CONTEXT: Curriculum-based sexuality and HIV education is a mainstay of interventions to prevent STIs, HIV and unintended pregnancy among young people. Evidence links traditional gender norms, unequal power in sexual relationships and intimate partner violence with negative sexual and reproductive health outcomes. However, little attention has been paid to analyzing whether addressing gender and power in sexuality education curricula is associated with better outcomes. …

  12. Invited commentary: Broadening the evidence for adolescent sexual and reproductive health and education in the United States

    Scientific research has made major contributions to adolescent health by providing insights into factors that influence it and by defining ways to improve it. However, US adolescent sexual and reproductive health policies-particularly sexuality health education policies and programs-have not benefited from the full scope of scientific understanding. From 1998 to 2009, federal funding for sexuality education focused almost exclusively on ineffective and scientifically inaccurate abstinence-only-until-marriage (AOUM) programs. …

  13. Twenty years after International Conference on Population and Development: Where are we with adolescent sexual and reproductive health and rights?

    The International Conference on Population and Development in Cairo in 1994 laid out a bold, clear, and comprehensive definition of reproductive health and called for nations to meet the educational and service needs of adolescents to enable them to deal in a positive and responsible way with their sexuality. …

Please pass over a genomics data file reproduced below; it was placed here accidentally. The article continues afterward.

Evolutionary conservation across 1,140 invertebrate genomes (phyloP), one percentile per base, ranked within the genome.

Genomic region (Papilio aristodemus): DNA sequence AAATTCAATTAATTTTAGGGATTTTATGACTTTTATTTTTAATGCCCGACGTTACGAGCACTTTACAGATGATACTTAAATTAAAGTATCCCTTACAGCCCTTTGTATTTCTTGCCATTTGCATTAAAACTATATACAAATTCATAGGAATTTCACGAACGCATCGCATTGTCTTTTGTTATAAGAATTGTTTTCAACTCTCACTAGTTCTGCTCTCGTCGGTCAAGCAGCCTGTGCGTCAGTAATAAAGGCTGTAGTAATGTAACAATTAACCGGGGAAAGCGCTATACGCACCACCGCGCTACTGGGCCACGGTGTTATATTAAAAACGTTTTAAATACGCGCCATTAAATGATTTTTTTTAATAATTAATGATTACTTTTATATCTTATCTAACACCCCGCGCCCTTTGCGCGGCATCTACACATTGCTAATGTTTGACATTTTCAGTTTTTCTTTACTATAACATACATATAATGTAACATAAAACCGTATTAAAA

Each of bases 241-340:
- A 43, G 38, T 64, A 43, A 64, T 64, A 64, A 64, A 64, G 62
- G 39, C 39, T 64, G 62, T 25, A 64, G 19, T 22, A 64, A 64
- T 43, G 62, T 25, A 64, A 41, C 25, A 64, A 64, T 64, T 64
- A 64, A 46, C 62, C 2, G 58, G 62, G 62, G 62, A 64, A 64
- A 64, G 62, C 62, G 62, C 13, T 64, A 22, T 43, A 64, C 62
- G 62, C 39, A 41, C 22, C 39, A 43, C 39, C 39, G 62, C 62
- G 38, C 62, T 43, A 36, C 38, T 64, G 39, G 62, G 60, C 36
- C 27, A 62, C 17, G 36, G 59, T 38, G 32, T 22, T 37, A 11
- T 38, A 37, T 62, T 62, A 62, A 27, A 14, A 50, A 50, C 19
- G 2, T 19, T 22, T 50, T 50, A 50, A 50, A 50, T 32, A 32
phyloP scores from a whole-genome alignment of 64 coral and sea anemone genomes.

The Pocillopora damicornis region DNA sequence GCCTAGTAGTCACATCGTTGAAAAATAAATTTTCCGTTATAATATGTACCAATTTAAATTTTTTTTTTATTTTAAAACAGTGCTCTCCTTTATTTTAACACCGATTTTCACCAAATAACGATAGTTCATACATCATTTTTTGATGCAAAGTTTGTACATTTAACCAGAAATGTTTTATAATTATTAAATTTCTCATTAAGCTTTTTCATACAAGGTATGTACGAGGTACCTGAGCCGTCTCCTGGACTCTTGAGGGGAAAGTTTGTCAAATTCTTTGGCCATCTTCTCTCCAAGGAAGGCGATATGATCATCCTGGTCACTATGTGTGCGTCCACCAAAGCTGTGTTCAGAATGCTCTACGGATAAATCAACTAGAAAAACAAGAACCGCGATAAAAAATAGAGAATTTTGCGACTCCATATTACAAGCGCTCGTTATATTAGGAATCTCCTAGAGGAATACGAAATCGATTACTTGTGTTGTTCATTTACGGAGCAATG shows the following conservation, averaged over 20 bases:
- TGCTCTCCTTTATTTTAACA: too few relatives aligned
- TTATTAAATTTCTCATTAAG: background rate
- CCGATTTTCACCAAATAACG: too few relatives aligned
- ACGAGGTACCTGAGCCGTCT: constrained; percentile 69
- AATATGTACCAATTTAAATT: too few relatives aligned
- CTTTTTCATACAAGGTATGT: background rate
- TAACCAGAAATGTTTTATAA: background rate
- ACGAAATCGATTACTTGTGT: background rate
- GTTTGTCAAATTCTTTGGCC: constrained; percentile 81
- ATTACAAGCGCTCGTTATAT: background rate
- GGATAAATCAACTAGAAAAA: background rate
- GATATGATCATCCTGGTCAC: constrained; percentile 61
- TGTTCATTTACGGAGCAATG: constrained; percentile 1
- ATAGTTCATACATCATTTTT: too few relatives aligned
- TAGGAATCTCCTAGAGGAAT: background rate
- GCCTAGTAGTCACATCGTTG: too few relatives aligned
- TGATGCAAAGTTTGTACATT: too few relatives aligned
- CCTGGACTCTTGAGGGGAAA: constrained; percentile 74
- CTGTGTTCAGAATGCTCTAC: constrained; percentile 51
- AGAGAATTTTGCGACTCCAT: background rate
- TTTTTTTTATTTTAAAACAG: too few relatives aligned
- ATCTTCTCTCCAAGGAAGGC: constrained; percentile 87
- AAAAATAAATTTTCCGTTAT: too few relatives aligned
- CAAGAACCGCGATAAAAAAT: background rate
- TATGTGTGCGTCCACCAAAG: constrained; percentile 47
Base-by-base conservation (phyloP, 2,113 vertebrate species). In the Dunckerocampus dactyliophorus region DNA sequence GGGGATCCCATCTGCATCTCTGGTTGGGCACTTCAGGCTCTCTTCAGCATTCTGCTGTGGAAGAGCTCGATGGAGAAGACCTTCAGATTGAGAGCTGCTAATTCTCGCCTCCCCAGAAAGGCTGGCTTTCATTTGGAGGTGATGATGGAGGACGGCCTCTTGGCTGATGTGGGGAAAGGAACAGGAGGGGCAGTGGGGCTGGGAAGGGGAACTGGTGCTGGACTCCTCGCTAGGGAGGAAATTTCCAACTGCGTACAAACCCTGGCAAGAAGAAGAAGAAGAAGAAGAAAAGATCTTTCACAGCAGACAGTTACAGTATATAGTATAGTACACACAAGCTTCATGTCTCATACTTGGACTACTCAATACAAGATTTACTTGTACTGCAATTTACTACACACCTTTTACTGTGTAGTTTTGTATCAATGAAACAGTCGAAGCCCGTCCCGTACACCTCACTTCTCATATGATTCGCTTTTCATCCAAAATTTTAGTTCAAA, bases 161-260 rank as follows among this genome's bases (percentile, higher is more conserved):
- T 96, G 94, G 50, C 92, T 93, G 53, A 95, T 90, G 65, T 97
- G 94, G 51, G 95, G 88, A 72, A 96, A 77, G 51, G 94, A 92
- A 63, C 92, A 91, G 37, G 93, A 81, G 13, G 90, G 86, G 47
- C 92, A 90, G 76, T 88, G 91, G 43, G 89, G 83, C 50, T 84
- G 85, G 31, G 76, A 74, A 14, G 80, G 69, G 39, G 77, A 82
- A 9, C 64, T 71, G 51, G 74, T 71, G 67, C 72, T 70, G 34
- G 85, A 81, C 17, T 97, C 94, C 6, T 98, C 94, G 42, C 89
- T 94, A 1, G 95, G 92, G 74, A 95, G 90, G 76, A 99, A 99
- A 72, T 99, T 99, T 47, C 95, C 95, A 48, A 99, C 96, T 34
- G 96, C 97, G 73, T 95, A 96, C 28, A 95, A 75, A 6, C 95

14. Sexuality education: Emerging trends in evidence and practice

    The International Conference on Population and Development and related resolutions have repeatedly called on governments to provide adolescents and young people with comprehensive sexuality education (CSE). Drawing from these documents, reviews and meta-analyses of program evaluations, and situation analyses, this article summarizes the elements, effectiveness, quality, and country-level coverage of CSE. Throughout, it highlights the matter of a gender and rights perspective in CSE. …

  15. New outcomes for sexual health promotion

    Numerous definitions of sexual health have been developed over the past few years. Perhaps the best known and most widely accepted of them is the World Health Organization’s (WHO) working definition, which reads as follows: ". . . a state of physical, emotional, mental and social well-being in relation to sexuality; it is not merely the absence of disease, dysfunction or infirmity. …